FSA allows eligible federal prisoners to earn credits toward earlier release from prison, up to one year, and an unlimited amount of credits for pre-release custody (halfway house and home-confinement). These credits are earned through prisoner participation in certain programs and productive activities. However, despite President Trump signing FSA into law, the Federal Bureau of Prisons (BOP) has not fully implemented the program nearly four years after it became law. Rabbi Margaretten said, “We knew that our work was just getting started once FSA became law.”
Once the BOP received the legislation, its initial interpretation was that there would be few prisoners going home early and none would see their prison term reduced. The Federal Register published the proposed rule for FSA and in 2021, lawmakers had weighed in on the BOP’s limited view of FSA. According to a senior executive in the BOP who wished not to be identified, “I can tell you that Tzedek would be in a Senator’s office in the morning and in the Director’s [BOP Director] in the afternoon. Nobody else has pushed something through like this.” When the final FSA rule was publishedearlier this year, the BOP suddenly adopted a similar interpretation as that advocated by Tzedek. Many of the comments came from some of the most influential members of congress stating that the BOP needed to adopt the intent of the law to release low-level prisoners. In January and February 2022, thousands of minimum-security prisoners were released from halfway houses, home-
confinement and prisons as direct result of the FSA final rule. Today, thousands more await the BOP to fully implement the program that will earn prisoners’ freedom or return them to society under strict rules of home-confinement or halfway house.
Recent guidancethat clarified and corrected a number of issues with the law’s implementation, including a rule that would have paused earned credits at 18 months prior to release, was accomplished as a direct result of Tzedek’s efforts. “The changes announced on November 18 simply would never have happened were it not for the Tzedek Association,” revealed the Senior BOP executive who had knowledge of the meeting but did not want to be identified.
The FSA was not Tzedek and Rabbi Margaretten’s only project. They were also the driving force behind the home-confinement provision in the CARES Act, a law implemented to address the COVID-19 pandemic. “We knew that there were going to be major issues with contagion in prison where social distancing is impossible to implement,” Rabbi Margaretten told me. “Before it was even a thought in anyone’s mind, we saw this stimulus bill as an opportunity to move vulnerable individuals to home-confinement.” In the midst of the madness associated with addressing the pandemic, Tzedek got the support of lawmakers and the Trump administration to allow the BOP to move some minimum-security prisoners from prisons to home-confinement. Last year, the Biden administration’s Office of Legal Counsel gave an opinionthat those on CARES Act should not be returned to prison even after the pandemic is declared over, an effort Tzedek championed.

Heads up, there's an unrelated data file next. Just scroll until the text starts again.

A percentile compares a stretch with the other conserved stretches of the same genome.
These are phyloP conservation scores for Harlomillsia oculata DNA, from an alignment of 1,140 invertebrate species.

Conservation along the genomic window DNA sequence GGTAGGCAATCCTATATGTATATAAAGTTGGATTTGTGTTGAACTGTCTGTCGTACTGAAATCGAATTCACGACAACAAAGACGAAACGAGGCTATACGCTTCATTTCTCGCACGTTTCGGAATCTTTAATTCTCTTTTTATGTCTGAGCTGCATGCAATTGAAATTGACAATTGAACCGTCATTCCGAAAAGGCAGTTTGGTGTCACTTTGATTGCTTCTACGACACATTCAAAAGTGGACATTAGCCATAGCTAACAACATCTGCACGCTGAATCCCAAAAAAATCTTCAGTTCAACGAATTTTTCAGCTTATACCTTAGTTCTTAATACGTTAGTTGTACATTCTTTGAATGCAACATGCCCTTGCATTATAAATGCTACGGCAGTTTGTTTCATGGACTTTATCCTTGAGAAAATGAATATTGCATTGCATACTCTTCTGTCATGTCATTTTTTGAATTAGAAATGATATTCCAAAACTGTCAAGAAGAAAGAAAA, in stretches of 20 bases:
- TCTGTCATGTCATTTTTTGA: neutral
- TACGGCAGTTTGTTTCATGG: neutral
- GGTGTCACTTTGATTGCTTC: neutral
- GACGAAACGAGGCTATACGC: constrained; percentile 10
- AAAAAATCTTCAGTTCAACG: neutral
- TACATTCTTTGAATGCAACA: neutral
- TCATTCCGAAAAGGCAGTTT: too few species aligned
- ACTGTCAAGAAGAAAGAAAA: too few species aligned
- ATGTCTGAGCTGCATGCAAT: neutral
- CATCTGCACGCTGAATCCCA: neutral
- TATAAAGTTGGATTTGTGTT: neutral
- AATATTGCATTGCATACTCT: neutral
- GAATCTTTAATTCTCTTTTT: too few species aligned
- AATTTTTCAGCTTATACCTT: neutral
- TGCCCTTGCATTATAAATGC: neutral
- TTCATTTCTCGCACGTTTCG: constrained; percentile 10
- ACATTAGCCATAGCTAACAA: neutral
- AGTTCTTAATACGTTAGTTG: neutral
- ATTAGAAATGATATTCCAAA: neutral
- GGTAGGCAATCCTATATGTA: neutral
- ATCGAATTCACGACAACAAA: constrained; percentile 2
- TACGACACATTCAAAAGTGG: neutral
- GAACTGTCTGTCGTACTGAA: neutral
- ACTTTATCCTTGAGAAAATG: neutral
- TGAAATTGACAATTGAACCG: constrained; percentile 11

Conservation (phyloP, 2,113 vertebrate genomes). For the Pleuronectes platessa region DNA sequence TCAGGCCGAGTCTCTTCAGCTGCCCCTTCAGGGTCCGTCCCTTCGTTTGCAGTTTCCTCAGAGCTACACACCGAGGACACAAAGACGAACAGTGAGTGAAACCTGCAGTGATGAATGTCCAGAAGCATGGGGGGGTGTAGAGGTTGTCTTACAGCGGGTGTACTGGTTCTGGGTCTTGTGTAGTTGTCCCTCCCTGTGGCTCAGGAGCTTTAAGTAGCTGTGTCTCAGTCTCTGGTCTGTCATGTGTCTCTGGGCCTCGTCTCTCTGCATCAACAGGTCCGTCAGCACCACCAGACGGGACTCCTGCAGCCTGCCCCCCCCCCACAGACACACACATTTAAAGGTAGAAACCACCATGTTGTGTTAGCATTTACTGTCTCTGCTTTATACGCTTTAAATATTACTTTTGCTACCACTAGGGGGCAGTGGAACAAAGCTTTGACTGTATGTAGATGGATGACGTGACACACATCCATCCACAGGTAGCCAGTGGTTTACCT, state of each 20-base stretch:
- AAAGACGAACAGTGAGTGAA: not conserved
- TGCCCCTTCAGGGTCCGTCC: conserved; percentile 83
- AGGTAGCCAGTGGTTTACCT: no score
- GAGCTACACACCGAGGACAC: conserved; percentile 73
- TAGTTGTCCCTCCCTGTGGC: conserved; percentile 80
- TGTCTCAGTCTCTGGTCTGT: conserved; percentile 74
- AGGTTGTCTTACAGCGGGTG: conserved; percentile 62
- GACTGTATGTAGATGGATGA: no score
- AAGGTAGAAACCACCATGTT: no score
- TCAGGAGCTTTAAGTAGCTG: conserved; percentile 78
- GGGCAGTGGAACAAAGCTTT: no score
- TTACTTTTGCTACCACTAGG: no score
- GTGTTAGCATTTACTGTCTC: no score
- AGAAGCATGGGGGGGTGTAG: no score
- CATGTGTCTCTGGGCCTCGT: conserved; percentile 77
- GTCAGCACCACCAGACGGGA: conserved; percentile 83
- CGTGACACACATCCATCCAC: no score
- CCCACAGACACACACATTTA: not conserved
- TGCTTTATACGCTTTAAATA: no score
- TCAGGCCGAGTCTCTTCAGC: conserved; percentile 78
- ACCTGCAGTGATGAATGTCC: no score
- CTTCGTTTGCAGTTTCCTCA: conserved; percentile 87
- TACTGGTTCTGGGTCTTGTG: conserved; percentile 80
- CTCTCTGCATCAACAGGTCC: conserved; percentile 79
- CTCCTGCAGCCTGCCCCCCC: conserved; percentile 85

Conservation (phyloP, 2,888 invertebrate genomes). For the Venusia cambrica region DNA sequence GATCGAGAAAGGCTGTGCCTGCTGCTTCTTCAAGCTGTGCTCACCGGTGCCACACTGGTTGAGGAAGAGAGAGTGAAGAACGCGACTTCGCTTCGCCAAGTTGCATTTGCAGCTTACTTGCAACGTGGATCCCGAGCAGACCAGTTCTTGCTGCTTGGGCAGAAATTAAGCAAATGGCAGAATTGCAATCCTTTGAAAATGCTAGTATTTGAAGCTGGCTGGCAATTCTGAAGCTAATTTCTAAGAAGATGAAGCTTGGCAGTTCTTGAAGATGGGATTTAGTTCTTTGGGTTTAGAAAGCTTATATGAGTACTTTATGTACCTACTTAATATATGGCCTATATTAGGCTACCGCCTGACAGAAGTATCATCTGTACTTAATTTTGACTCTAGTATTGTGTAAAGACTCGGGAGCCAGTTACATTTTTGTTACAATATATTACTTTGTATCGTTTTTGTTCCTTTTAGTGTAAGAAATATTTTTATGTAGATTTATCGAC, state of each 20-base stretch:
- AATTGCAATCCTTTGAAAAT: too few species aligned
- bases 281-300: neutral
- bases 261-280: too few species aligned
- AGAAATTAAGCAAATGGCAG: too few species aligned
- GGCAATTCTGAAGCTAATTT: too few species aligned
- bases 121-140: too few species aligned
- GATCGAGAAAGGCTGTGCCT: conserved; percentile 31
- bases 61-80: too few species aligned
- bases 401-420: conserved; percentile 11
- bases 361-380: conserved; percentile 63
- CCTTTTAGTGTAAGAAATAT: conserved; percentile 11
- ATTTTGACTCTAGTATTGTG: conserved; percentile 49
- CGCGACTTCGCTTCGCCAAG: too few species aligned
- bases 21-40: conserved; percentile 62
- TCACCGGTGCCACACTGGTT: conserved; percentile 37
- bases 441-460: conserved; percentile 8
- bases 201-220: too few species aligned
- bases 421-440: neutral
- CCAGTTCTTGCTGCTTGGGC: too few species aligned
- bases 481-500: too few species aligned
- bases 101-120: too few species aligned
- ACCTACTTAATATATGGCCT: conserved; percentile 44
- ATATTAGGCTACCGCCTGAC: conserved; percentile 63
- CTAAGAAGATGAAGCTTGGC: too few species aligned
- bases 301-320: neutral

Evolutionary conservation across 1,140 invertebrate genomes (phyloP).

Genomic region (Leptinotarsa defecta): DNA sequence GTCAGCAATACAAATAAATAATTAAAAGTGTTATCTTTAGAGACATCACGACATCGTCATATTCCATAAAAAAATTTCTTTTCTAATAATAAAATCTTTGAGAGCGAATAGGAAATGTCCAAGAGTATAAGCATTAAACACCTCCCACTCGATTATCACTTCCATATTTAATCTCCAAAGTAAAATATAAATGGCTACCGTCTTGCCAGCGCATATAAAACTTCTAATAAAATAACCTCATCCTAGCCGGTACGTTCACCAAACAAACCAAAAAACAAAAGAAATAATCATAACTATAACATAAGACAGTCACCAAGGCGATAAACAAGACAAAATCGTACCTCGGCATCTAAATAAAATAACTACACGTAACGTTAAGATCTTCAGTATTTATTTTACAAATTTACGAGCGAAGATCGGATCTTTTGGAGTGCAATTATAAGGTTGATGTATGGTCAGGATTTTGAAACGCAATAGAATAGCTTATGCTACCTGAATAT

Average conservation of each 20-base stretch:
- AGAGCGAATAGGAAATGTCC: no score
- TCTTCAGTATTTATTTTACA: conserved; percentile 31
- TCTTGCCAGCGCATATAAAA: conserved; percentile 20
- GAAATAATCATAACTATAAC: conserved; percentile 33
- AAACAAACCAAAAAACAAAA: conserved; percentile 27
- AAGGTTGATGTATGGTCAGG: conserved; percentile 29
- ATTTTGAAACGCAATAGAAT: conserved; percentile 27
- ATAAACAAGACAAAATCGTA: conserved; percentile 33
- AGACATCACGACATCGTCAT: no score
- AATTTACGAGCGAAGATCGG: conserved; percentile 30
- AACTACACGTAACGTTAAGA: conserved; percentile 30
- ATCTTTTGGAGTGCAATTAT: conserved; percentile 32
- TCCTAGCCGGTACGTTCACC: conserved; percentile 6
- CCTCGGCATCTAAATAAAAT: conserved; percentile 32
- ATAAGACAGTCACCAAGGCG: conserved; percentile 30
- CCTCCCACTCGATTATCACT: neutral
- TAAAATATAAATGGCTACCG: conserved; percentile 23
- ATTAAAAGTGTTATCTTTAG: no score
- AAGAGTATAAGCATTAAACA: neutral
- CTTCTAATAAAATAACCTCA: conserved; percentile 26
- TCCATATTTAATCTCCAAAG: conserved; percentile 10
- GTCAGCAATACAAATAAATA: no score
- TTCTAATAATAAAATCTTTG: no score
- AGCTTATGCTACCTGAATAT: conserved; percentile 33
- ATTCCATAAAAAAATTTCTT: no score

Ultimately, CARES Act has sent over 11,000 prisoners from prison to home-confinement and less than 400 violated the conditions on home-confinement and were returned to prison. “That is a huge success rate,” Rabbi Margaretten
said of the program, “and proof that many can return home sooner while keeping the overall society safe.”
Members of Congress are taking notice. In a speech on the House floor last year in November 2021, Congressman Don Bacon of Nebraska called Rabbi Margaretten “a modern-day Oskar Schindler,” German industrialist credited with saving the lives of 1,200 Jews during the Holocaust, for his humanitarian efforts. At an event at the Capitol in May 202 commemorating Jewish Heritage Month, Rabbi Margaretten was honored for his work and was presented with an award by Senator Thom Tillis of North Carolina. In his remarks, Senator Tillis expressed thanks to Rabbi Margaretten who he said “stands for protecting and saving lives. This is what inspires him to work on improving our criminal justice system and it’s also what inspires him to work on other humanitarian causes.” At the same event, Senator Mike Lee of Utah called Rabbi Margaretten’s “fantastic work” on the FSA “indispensable”.
In April 2022, Rabbi Margaretten received the Medal of Valor in Hollywood by the Simon Wiesenthal Centerfor his humanitarian work on criminal justice. Tzedek was also noted for its efforts for saving the lives of over 1,300 high risk individuals in Afghanistan since the Taliban took over Kabul, as well as the lives of Ukrainians caught up in the horrors of war. For Rabbi Margaretten, he lives by the Talmudic saying, “Whoever saves a single life is as if they have saved an entire world.”
In introducing Rabbi Margaretten for the Medal of Valor, it was noted that he is the recipient of an award that usually commemorates a lifetime achievement, but he is indeed still in the middle of his work. In his acceptance, a humble Rabbi Margaretten said he accepted the award for colleagues who work with him on this important work.
Rabbi Margaretten said, “Despite our background [Hasidic Jewish], no matter how we dress, we all share a common bond, we are God’s creation, and we are our brother’s keeper. I pray that all of us should have the wisdom and courage to act when we can to help our fellow man.”